On the question of compliance with EU requirements; to put it another way round—what more is outstanding on that score for the UK fully to comply? My other questions are practical in regard to enrolment and access by employers to the information. I am unclear how biometric information, as distinct from simply the production of the card, makes it easier for employers to check eligibility to work in the UK—something which the impact assessment tells us will be the case. Can employers check the position without having access to a reader? The Minister mentioned a telephone verification service. I do not know whether I am confusing the different bits of the mechanics of this, but I am unclear what that service will provide.
The Minister also talked about 11 centres for enrolment, plus 17 Crown post offices. This seems to have been an issue in the consultation. What further rollout will there be and what geographical coverage has already been obtained by the centres that are in place? They seem to be quite small in number.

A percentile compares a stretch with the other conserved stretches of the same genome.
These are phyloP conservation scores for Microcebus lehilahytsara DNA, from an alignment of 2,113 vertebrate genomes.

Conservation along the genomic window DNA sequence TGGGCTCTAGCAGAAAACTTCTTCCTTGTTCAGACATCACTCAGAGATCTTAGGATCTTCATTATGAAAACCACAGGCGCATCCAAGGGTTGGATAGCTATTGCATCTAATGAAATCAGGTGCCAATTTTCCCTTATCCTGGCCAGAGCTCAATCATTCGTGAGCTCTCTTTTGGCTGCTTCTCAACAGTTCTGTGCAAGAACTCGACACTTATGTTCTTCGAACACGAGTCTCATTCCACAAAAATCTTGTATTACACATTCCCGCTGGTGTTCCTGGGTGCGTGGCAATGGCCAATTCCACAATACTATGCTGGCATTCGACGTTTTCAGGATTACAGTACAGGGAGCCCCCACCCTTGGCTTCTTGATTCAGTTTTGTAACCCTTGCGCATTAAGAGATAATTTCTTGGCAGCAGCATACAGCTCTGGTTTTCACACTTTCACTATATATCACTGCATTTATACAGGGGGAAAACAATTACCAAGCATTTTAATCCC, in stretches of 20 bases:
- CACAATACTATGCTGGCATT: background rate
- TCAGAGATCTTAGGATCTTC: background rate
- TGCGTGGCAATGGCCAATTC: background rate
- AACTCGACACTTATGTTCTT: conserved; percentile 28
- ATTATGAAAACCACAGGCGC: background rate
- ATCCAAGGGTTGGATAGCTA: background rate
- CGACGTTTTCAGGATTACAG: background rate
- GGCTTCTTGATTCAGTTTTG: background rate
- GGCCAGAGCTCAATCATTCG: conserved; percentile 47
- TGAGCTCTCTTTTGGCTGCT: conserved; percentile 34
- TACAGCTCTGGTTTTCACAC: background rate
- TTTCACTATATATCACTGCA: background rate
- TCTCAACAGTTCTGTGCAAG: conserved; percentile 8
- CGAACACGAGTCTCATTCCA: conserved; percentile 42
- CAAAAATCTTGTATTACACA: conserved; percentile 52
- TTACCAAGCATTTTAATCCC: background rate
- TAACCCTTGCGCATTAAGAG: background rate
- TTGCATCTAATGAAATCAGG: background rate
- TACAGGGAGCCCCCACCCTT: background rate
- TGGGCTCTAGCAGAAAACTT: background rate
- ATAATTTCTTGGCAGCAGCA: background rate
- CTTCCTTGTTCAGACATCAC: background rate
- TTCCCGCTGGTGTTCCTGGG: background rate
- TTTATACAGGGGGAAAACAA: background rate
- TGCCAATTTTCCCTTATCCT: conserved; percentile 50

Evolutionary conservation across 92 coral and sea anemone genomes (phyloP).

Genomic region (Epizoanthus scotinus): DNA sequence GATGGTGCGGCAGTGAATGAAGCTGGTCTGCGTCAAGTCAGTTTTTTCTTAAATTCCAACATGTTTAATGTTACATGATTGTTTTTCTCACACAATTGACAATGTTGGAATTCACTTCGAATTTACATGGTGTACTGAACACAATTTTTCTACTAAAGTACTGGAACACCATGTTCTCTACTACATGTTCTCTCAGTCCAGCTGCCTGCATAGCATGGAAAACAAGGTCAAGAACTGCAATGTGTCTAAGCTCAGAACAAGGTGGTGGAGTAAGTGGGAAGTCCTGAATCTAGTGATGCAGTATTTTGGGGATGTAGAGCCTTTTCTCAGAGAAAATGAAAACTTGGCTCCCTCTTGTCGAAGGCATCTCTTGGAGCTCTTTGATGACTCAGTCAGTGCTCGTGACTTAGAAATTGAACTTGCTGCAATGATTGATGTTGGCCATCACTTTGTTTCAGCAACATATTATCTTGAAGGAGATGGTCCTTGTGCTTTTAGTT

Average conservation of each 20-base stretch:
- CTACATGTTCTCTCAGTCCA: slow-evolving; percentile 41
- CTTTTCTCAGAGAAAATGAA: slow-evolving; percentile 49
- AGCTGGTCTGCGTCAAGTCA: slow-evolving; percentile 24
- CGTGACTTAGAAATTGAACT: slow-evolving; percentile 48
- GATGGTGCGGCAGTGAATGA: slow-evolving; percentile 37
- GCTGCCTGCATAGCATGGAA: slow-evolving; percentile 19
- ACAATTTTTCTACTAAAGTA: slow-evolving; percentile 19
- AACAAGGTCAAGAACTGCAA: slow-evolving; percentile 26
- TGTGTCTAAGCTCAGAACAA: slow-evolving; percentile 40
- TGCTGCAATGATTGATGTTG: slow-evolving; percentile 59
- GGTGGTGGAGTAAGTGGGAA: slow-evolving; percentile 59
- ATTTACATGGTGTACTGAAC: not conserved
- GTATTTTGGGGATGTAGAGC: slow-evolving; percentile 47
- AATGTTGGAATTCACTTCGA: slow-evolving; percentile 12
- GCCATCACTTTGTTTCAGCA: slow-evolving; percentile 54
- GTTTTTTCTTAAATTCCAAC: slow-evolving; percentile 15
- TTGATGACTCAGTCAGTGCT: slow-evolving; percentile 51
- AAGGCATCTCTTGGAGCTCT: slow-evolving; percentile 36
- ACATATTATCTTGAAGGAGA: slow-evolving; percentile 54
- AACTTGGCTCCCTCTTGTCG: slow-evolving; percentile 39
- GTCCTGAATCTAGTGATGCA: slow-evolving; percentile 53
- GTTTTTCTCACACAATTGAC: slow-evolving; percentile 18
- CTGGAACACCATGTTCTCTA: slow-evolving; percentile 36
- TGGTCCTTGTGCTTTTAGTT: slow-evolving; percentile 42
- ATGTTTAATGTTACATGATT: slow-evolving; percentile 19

I am grateful for noble Lords’ questions about this. The noble Lord, Lord Rosser, asked about the rollout and whether the UK would be fully compliant by 2012 as per the regulations. Yes, it will. Companies are becoming familiar with them, because there are 300,000 in circulation. Certain types of companies tend to use more migrant labour and are therefore more familiar. He asked how many more would be issued. We think about 80,000 per annum. He also asked about consultation. In the Explanatory Memorandum there is a very long list of people consulted, but I shall not weary your Lordships by reading it out.
The noble Lord touched on enrolment capacity and limitations. That is one reason why we did not introduce the BRPs in one go. It is a rollout programme, taking in new tiers.